Reasons It’s Harder for a Local Band to Deal with This Problem

A popular band that has been playing stadiums and other large venues for years has many obvious advantages over a small local bar band. They obviously will have a larger production. So you probably have a nice, elaborate light show accompanying the music. They also have a crowd full of people who probably listen to them somewhat frequently, are familiar with their music and have an appreciation for it. As a local band, you will not have the same familiarity and some people go to the same bar all of the time regardless as to what band is playing there. So they may not necessarily be there specifically for the purpose of seeing you and for some, the only reason they are at that bar may just be because it is the closest one to home.

Many people go into a situation with preconceived notions. They may think that since they are going to a bar or small venue, that the live entertainment is just a local band that is probably mediocre. After all, if they were any good, they would have made the big time. Now I am not saying that everyone thinks like that but a lot of people do. There will also be varying degrees of that frame of mind. So, to some extent, you may have to fight harder to impress those sort of people and may have to fight harder to keep their attention as well.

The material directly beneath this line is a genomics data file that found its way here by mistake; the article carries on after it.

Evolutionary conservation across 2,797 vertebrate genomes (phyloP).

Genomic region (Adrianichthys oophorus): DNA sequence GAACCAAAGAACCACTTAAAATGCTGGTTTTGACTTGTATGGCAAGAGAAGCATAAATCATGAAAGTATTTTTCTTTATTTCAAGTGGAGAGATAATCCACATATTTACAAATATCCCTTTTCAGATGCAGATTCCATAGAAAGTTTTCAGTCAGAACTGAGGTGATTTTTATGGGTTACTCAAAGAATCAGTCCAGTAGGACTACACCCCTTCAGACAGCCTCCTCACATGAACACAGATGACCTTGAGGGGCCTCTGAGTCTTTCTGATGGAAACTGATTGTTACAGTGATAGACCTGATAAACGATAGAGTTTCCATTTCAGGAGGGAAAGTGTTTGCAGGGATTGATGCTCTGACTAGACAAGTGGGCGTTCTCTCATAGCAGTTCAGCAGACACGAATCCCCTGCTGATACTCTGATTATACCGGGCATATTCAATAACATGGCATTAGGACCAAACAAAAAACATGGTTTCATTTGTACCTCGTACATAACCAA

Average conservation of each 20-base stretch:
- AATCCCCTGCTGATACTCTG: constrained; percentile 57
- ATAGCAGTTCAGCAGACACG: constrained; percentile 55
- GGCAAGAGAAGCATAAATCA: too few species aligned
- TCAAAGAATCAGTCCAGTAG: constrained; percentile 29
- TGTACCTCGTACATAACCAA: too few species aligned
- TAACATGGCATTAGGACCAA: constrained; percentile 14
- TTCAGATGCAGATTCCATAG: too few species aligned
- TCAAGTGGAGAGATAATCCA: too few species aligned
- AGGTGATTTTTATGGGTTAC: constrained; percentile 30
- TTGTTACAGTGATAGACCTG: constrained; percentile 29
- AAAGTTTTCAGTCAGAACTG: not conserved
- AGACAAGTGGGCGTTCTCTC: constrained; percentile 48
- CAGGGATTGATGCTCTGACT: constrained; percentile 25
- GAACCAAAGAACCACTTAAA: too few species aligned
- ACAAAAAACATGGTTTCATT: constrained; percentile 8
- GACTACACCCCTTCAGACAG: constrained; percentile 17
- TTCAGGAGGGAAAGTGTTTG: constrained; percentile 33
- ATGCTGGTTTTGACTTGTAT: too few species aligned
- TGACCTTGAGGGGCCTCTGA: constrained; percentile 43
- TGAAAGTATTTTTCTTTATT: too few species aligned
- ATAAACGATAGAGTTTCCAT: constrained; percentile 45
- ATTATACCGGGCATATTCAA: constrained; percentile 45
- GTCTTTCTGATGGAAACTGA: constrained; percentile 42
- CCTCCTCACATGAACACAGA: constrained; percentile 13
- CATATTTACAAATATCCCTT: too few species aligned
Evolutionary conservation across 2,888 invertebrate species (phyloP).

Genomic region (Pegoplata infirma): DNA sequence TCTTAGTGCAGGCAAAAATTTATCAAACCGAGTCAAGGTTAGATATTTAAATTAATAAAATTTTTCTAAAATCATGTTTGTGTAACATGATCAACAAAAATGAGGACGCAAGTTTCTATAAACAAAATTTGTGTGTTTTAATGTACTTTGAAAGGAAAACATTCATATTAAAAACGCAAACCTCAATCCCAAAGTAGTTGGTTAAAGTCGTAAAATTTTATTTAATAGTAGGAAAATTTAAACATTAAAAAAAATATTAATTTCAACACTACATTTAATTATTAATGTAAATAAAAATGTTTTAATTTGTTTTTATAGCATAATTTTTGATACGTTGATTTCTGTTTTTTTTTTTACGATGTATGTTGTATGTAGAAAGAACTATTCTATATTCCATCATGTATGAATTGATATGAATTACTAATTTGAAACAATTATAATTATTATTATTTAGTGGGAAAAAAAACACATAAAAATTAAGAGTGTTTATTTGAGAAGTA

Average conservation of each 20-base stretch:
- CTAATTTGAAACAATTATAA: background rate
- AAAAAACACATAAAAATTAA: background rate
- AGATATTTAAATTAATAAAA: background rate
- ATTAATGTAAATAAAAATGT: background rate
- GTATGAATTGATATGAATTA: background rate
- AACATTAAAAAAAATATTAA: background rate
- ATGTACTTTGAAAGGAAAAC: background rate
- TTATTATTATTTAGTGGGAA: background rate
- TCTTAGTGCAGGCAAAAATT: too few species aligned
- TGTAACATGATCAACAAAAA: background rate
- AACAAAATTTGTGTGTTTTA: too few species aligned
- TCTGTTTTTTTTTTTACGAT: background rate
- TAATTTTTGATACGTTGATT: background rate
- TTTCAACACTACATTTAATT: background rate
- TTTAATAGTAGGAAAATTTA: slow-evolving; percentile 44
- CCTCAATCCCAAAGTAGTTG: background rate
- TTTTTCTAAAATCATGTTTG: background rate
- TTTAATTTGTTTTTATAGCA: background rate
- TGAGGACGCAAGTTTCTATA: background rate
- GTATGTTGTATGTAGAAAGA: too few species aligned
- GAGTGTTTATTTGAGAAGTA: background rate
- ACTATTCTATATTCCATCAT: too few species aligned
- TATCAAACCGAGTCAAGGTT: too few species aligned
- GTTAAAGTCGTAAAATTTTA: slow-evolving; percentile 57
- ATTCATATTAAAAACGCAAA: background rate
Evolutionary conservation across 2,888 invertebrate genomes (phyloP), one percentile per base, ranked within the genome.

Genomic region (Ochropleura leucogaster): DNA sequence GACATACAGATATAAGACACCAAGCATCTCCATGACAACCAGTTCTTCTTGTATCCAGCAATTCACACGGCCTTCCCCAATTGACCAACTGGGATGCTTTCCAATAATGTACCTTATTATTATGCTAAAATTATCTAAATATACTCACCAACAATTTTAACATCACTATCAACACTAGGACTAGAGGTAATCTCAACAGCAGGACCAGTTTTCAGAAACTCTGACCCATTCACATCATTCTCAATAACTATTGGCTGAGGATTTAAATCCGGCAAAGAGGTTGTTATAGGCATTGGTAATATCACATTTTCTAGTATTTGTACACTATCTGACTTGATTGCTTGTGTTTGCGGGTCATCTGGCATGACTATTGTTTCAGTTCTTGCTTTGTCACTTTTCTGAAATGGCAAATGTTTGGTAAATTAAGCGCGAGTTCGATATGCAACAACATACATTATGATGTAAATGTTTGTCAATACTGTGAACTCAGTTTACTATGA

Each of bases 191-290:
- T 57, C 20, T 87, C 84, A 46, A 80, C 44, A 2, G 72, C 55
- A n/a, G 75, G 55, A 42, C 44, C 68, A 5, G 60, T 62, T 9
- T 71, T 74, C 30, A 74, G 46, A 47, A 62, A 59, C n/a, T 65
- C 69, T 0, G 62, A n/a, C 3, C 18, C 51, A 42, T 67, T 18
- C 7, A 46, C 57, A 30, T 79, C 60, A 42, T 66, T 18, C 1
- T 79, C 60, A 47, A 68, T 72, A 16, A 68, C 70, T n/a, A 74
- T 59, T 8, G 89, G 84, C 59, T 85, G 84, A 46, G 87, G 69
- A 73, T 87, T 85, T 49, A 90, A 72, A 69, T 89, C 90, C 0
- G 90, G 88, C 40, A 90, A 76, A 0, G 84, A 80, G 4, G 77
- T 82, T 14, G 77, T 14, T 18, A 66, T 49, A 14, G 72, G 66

How Shorter Songs May Help

I have always theorized that shorter songs can help to retain an audience's attention. I believe that for a few reasons actually. First of all, if your songs are generally shorter in length, you will be able to fit more songs into a night’s performance. More songs creates the impression that more was experienced by the audience throughout the night. Ten minute extended versions of songs means that you will be performing less songs during the night and may create the impression that less was experienced by the audience throughout the night overall.

Too many extended jams can be monotonous. I have seen a number of bands go off on an extended jam backed by a two or three chord progression and after a while, it gets a bit tiresome. Especially if they do it with numerous songs. It can be very easy to lose the attention of an audience if it is done too much. So if you keep this to a minimum, when you do have a song with a somewhat extended jam, it makes it a bit more special and you’d be more likely to keep the audiences attention.

A Variety of Music Can Help